Ronnie Timmons was made secretary-treasurer of the corporation, and also a member of the Board of Directors. His duties immediately became those of agent of the corporation and manager of the tavern. He managed the tavern, which management included taking care of the money and receipts, making purchases and selling merchandise, as well as purchasing other necessities to maintain the business in good operation. Timmons determined the tavern needed new music equipment and made mention of this fact to the president, Norman J. Gillian, who replied 'That's very good.' With this authority, Timmons then contacted Howard Clark, the plaintiff-appellant, and entered into the aforesaid contract for the installation of automatic music equipment.

The record discloses this automatic music equipment remained in the place of business from the date of installation to December 12, 1967, on which date the collection report of the corporation's share of the profits from the box was signed by the then-president, Norman Gillian. This took place after Timmons resigned as treasurer of the corporation on November 16, 1967, which resignation apparently was precipitated by the corporation of which Norman Gillian was president refusing to assign shares of stock to Timmons, as part of the agreement entered into at the time Timmons took over the operation and management of the business.

Appellant Howard Clark brought his action for breach of contract against the appellee corporation on February 19, 1968. The tavern was closed for remodeling purposes in January, 1968, and Norman Gillian informed the appellant that he should remove the automatic music equipment so it would not be damaged. During the time the tavern was closed appellant talked with Norman Gillian, requesting him to put the automatic music equipment back in the tavern, and was informed by Gillian that he did not want to talk about it. However, the corporation later authorized the installation of other automatic music equipment by another company.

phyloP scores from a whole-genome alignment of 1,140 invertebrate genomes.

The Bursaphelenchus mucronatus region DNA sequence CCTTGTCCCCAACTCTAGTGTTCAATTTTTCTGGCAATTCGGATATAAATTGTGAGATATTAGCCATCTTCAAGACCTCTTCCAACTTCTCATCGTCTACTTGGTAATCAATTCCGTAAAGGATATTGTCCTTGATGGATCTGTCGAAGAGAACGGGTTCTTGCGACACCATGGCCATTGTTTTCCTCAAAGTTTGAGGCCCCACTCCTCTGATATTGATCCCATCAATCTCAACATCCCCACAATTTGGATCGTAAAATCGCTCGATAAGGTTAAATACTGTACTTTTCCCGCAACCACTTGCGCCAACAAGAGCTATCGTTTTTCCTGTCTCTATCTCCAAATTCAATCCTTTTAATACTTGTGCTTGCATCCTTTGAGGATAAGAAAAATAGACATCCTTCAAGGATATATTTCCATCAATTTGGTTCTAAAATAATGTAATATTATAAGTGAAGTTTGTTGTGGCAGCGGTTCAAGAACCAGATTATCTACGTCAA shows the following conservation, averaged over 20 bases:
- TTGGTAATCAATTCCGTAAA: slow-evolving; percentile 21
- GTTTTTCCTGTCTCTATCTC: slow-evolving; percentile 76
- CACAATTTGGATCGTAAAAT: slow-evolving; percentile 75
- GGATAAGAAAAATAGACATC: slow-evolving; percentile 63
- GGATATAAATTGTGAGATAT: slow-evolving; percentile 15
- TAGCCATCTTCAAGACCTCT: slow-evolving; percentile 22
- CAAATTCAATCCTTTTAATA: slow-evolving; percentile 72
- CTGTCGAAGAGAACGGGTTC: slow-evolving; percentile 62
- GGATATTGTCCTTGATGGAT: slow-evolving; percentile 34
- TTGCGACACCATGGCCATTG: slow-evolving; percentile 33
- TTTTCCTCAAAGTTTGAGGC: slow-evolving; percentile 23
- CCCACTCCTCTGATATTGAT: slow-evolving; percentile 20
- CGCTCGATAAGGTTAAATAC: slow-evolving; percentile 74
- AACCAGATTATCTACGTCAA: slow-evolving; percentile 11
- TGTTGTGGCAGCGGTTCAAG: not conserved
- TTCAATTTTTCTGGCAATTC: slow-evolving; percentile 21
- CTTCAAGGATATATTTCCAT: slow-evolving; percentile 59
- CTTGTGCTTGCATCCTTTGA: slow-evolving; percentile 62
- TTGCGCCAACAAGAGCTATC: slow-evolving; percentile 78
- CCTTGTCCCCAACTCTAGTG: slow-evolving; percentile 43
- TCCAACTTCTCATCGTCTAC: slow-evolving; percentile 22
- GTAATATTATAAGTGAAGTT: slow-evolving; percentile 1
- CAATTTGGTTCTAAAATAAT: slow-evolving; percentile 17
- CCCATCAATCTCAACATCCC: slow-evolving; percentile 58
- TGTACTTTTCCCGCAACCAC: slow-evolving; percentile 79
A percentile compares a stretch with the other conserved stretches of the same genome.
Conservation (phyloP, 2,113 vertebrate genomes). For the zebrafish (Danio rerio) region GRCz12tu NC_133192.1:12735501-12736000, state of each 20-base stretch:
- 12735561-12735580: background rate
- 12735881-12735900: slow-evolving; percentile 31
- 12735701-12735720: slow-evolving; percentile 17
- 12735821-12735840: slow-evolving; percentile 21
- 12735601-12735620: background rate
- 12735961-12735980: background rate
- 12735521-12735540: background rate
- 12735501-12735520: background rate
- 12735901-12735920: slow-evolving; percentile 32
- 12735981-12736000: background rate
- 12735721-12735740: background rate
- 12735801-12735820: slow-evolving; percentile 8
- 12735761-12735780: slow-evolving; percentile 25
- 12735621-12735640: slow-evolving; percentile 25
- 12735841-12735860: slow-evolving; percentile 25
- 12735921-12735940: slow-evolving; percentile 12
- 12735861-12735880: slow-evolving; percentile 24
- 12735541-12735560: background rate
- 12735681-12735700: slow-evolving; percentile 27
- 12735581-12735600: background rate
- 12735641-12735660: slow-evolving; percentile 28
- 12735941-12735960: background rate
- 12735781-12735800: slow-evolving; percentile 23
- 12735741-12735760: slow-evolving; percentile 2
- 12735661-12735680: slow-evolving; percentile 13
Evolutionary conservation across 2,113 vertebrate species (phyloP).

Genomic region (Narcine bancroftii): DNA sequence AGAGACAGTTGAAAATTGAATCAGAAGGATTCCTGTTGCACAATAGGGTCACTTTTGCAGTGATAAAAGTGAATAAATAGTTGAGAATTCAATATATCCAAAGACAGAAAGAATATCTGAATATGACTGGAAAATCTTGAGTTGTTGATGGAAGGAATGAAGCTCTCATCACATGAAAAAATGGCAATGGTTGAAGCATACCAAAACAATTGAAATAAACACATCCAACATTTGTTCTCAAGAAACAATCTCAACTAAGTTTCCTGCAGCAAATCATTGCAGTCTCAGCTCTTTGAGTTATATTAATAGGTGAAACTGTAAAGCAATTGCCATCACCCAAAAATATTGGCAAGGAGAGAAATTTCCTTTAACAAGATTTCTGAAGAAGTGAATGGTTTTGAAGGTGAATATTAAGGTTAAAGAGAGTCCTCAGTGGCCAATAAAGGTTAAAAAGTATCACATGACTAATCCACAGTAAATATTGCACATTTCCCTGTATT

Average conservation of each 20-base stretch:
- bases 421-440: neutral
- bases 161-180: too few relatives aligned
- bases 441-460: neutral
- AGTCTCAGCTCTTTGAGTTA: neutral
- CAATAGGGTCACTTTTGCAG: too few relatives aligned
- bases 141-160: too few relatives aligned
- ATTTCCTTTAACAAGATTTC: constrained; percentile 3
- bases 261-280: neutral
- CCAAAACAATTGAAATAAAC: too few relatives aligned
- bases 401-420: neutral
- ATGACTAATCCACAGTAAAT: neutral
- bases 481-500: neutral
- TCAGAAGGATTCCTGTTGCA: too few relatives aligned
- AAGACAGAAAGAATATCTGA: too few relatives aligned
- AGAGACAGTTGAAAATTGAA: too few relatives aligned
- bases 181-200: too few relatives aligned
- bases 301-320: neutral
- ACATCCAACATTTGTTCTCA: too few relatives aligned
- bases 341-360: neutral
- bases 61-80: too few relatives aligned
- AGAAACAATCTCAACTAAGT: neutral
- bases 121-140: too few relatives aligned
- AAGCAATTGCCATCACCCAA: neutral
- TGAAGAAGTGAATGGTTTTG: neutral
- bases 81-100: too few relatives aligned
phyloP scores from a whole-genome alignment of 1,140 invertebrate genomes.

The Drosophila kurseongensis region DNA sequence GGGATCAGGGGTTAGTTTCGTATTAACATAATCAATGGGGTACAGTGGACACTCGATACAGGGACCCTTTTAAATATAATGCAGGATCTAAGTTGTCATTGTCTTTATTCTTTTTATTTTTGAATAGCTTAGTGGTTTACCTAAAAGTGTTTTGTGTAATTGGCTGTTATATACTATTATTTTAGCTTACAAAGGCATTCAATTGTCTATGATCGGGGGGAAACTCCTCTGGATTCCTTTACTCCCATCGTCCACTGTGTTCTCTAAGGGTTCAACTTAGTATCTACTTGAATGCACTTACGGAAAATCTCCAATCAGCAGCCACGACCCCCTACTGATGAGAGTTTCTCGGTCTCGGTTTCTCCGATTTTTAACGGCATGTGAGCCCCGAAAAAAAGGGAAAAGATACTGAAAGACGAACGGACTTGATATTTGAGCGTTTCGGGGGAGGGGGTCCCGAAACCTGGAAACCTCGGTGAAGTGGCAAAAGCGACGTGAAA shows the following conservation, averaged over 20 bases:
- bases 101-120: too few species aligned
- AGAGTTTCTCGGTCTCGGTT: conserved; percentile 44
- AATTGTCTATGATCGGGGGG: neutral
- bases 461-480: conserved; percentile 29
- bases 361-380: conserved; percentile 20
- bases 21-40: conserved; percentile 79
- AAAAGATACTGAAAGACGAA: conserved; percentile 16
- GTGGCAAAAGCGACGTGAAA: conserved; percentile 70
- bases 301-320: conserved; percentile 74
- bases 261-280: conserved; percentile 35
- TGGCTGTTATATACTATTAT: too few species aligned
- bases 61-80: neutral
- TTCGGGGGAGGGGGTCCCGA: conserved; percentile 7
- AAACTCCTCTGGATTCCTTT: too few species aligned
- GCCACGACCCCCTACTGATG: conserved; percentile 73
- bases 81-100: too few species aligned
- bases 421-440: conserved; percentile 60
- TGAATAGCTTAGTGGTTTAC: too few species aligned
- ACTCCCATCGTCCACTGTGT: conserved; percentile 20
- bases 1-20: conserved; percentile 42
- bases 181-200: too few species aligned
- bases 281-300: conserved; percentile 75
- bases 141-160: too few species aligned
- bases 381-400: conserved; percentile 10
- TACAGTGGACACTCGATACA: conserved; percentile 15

The complaint was in one paragraph for breach of contract, and alleged that on July 1, 1967, the plaintiff and defendant entered into a certain contract of writing for the installation of the automatic music equipment for a period of one year and appellee was to pay a weekly minimum of $40.00 for the use of said equipment, with the parties to split evenly the proceeds exceeding $40.00.

The complaint alleges further that the plaintiff-appellant had fully complied with his terms of the contract and the corporation had refused to perform.

And further, the appellee corporation had accepted the property under the terms of the contract for a period of nineteen weeks, at which time they cancelled and now refuse to permit appellant to perform his part of the contract, and further alleged appellant's damage in the amount of $1,310.00.